(5.) The people collectively of any place, the name of which is given, as "the daughter (i.e. the people) of Jerusalem hath shaken her head at thee" ( Isaiah 37:22; see also Psalms 45:13; Psalms 137:8; Isaiah 10:30; Jeremiah 46:19; Lamentations 4:22; Zechariah 9:9). This metaphor is illustrated by the almost universal custom of representing towns under the figure of a woman.
(6.) The word "daughter," followed by a numeral, indicates a woman of the age indicated by the numeral, as when Sarah (in the original) is called "the daughter of ninety years" ( Genesis 17:17).
(7.) The word "daughter" is also applied to the produce of animals, trees, or plants. Thus, "daughter of the she-ostrich," (supposed) for "female ostrich" ( Leviticus 11:16); Joseph is called "a fruitful bough whose daughters (branches) run over the wall" ( Genesis 49:22). See further in Gesenius and Furst, s.v. בת .
The condition of daughters, that is, of young women, in the East, their employments, duties, etc., may be gathered from various parts of Scripture, and seems to have borne but little resemblance to that of young women of respectable parentage among ourselves. Rebekah drew and fetched water; Rachel kept sheep, as did the daughters of Jethro, though he was a priest, or a prince, of Midian. They superintended and performed domestic services for the family; Tamar, though a king's daughter, baked bread; and the same of others. We have the same occupations for the daughters of princes in the ancient poets, of which Homer is an unquestionable evidence. (See Child); (See Education); (See Woman); (See Marriage). The original terms rendered "daughter-in-law" are in the Hebrews כִּלָּה Kallah ; Sept. and New Test. Νύμφη , both literally meaning a bride (as elsewhere rendered), and applied to a son's wife.
International Standard Bible Encyclopedia 
dô´tẽr ( בּת , bath ; θυγάτηρ , thugátēr ): Used in Scriptures in several more or less distinct senses: ( a ) for daughter in the ordinary, literal sense ( Genesis 46:25; Exodus 1:16 ); ( b ) daughter-in-law (Rth 2:2); ( c ) grand-daughter or other female descendant (Ex 21; Luke 1:5; Luke 13:16 ); ( d ) The women of a country, or of a place, taken collectively ( Luke 23:28 ), of a particular religion ( Malachi 2:11 ); ( e ) all the population of a place, taken collectively, especially in Prophets and poetic books ( Psalm 9:14; Isaiah 23:10; Jeremiah 46:24; Matthew 21:5 ); ( f ) used in familiar address, "Daughter, be of good comfort" ( Matthew 9:22 the King James Version; Mark 5:34; Luke 8:48 ); ( g ) women in general ( Proverbs 31:29 ); ( h ) The personification of towns or cities, as of the female sex ( Isaiah 47:1; Ezekiel 16:44 , Ezekiel 16:46; compare Nahum 3:4 , Nahum 3:7 ), especially of dependent towns and villages ( Psalm 48:11; Numbers 21:25 margin; Judges 1:27 margin); ( i ) in Hebrew idiom for person or thing belonging to or having the characteristics of that with which it is joined, as "daughter of ninety years," of Sarah, ninety years old ( Genesis 17:17 ); "daughters of music," singing birds, or singing women ( Ecclesiastes 12:4 ); daughters of a tree, i.e. branches; daughter of the eye, i.e. the pupil.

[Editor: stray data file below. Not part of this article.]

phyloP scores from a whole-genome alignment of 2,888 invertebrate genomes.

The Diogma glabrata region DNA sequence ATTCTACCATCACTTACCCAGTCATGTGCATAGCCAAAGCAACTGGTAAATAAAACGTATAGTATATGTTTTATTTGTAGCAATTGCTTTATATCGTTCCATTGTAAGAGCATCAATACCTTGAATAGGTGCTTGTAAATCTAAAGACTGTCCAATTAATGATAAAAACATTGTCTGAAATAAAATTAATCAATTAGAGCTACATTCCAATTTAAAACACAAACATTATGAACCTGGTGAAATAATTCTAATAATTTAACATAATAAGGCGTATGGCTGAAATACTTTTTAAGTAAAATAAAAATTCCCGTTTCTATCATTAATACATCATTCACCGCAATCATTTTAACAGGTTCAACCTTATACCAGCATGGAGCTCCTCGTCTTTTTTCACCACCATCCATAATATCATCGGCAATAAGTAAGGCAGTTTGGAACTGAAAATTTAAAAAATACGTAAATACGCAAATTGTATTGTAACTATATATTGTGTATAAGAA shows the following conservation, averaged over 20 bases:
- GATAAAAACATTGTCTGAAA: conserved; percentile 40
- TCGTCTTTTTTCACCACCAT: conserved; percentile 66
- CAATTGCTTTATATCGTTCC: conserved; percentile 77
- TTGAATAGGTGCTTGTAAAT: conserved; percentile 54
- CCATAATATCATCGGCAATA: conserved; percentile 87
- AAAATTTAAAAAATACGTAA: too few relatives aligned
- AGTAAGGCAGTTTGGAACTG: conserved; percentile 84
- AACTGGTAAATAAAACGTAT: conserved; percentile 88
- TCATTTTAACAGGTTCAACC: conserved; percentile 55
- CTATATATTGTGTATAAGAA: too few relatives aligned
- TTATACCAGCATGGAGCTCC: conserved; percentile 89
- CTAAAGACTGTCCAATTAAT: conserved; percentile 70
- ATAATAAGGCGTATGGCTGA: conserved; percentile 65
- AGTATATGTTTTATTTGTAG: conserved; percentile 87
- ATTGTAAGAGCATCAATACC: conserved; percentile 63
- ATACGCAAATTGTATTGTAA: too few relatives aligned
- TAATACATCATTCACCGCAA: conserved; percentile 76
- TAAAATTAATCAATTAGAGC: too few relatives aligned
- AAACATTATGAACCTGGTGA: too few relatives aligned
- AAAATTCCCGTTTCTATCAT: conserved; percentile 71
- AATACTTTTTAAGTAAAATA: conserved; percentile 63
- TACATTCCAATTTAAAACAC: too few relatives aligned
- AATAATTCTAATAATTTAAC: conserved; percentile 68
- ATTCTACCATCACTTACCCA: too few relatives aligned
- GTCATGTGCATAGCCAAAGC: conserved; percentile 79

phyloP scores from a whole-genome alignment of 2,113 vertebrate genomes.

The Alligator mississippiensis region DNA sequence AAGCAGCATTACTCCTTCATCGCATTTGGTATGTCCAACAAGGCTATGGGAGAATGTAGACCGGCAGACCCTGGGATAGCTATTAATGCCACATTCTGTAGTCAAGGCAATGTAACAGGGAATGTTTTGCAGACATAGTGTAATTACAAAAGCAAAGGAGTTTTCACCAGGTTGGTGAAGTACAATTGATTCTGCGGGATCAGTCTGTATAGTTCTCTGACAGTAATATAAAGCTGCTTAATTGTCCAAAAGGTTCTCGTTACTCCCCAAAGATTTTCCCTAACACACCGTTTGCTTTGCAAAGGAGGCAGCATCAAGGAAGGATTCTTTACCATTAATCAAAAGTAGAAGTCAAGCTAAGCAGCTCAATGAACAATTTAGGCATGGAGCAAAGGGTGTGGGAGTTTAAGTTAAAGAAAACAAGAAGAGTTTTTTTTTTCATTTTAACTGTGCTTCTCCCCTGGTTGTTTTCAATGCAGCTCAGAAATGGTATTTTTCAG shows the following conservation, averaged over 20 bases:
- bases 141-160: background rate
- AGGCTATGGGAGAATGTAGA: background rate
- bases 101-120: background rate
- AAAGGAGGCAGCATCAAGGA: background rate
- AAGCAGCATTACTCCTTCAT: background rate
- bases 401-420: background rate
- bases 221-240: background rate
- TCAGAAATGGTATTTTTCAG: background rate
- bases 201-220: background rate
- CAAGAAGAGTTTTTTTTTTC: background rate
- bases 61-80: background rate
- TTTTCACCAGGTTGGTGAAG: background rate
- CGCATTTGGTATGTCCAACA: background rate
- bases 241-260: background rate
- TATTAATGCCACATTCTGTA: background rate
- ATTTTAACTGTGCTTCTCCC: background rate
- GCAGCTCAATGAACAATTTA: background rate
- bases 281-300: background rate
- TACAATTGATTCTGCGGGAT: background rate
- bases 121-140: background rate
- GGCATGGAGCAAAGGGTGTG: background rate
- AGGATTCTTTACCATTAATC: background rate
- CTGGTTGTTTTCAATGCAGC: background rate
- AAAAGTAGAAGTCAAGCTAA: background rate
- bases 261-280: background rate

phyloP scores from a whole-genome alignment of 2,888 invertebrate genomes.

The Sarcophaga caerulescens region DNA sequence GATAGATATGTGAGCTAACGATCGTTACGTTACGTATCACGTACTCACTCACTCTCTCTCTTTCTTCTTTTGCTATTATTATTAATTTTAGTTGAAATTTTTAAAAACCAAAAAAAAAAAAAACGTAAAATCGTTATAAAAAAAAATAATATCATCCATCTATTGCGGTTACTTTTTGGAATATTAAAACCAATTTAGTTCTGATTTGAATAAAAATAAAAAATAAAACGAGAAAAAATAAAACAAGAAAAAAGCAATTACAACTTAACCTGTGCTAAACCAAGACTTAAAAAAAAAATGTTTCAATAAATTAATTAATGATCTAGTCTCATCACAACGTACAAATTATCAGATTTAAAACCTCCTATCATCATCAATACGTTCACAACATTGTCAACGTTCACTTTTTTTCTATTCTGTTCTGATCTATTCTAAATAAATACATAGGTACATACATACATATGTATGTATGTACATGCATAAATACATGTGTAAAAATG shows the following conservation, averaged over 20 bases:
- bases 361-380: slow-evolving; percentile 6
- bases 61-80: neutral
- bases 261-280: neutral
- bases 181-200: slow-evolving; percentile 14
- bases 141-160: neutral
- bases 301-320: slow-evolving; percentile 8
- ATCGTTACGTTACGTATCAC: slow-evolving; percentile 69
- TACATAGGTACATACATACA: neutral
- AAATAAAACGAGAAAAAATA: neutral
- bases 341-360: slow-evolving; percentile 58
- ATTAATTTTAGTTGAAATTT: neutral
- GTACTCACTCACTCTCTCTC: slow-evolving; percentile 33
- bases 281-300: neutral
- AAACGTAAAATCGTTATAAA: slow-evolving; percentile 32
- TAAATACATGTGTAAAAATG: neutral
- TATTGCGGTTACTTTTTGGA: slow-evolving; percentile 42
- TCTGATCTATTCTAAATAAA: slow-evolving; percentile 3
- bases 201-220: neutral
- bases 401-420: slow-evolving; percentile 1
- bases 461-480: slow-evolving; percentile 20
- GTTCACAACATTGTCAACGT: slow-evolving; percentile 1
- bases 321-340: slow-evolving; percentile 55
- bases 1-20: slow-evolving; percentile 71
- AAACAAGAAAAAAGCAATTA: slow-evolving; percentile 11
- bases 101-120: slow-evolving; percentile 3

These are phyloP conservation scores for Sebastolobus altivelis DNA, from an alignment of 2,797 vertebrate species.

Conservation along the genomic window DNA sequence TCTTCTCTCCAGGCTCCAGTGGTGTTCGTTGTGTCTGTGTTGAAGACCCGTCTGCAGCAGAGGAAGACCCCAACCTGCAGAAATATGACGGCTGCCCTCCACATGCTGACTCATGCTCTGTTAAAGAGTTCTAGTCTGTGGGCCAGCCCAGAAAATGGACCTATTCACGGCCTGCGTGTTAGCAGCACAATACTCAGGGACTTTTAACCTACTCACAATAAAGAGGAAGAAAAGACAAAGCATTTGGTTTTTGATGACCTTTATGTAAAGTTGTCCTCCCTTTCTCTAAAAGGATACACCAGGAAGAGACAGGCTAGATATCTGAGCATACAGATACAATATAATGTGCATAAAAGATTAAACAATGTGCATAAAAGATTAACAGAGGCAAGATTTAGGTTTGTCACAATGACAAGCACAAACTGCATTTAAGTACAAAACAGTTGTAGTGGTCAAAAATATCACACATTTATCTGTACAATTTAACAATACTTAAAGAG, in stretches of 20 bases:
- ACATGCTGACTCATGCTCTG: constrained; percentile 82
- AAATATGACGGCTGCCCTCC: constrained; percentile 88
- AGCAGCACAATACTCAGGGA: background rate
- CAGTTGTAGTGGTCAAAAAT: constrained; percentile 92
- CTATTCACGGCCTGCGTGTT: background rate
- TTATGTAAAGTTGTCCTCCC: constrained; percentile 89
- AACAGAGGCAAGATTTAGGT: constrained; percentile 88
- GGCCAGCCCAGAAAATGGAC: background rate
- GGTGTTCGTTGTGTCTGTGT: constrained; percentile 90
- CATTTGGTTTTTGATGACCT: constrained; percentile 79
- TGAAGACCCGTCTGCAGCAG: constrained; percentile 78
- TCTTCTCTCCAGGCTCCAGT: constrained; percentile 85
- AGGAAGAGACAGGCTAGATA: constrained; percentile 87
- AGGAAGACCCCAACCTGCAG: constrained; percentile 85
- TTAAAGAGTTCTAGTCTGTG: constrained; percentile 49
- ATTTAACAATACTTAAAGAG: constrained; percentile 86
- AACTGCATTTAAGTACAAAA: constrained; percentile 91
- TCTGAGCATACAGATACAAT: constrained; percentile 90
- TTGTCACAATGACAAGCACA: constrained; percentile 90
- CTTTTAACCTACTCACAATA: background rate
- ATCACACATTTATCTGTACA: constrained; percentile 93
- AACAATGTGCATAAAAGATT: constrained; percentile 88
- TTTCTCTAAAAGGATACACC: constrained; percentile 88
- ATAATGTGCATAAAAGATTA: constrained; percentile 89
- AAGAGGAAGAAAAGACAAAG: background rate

Daughters were not so highly prized as sons, not being usually mentioned by name. A father might sometimes sell his daughter as bondwoman ( Exodus 21:7 ); though not to a foreigner ( Exodus 21:8 ); daughters might sometimes inherit as did sons, but could not take the inheritance outside of the tribe ( Numbers 36:1-12 ).
Kitto's Popular Cyclopedia of Biblial Literature 
In the Scriptures the word daughter is used in a variety of senses, some of which are unknown to our own language, or have only become known through familiarity with Scriptural forms of speech. Besides its usual and proper sense of—
A daughter sent or adopted, we find it used to designate.
A uterine sister, niece, or any female descendant (;;;;; ).
Women, as natives, residents, or professing the religion of certain places, as 'the daughter of Zion' 'daughters of the Philistines' 'daughter of a strange God' .
Metaphorically, small towns are called daughters of neighboring large cities, to which they belonged, or from which they were derived, as 'Heshbon and all the daughters [Auth. Vers. ] thereof' so Tyre is called the daughter of Sidon , as having been originally a colony from thence; and hence also the town of Abel is called 'a mother in Israel' and Gath is in one place (comp.; ) called Gath-Ammah, or Gath the mother town, to distinguish it from its own dependencies, or from another place called Gath. See other instances in;; , etc.
The people collectively of any place, the name of which is given; as 'the daughter (i.e. the people) of Jerusalem hath shaken her head at thee' (; see also;;;;; ).
Respecting the condition of daughters in families, see articles Woman and Marriage.
- ↑ Daughter from Hawker's Poor Man's Concordance And Dictionary
- ↑ Daughter from Fausset's Bible Dictionary
- ↑ Daughter from Wilson's Dictionary of Bible Types
- ↑ Daughter from Smith's Bible Dictionary
- ↑ Daughter from Easton's Bible Dictionary
- ↑ Daughter from Morrish Bible Dictionary
- ↑ Daughter from Webster's Dictionary
- ↑ Daughter from Hastings' Dictionary of the Bible
- ↑ Daughter from King James Dictionary
- ↑ Daughter from Hastings' Dictionary of the New Testament
- ↑ Daughter from Cyclopedia of Biblical, Theological and Ecclesiastical Literature
- ↑ Daughter from International Standard Bible Encyclopedia
- ↑ Daughter from Kitto's Popular Cyclopedia of Biblial Literature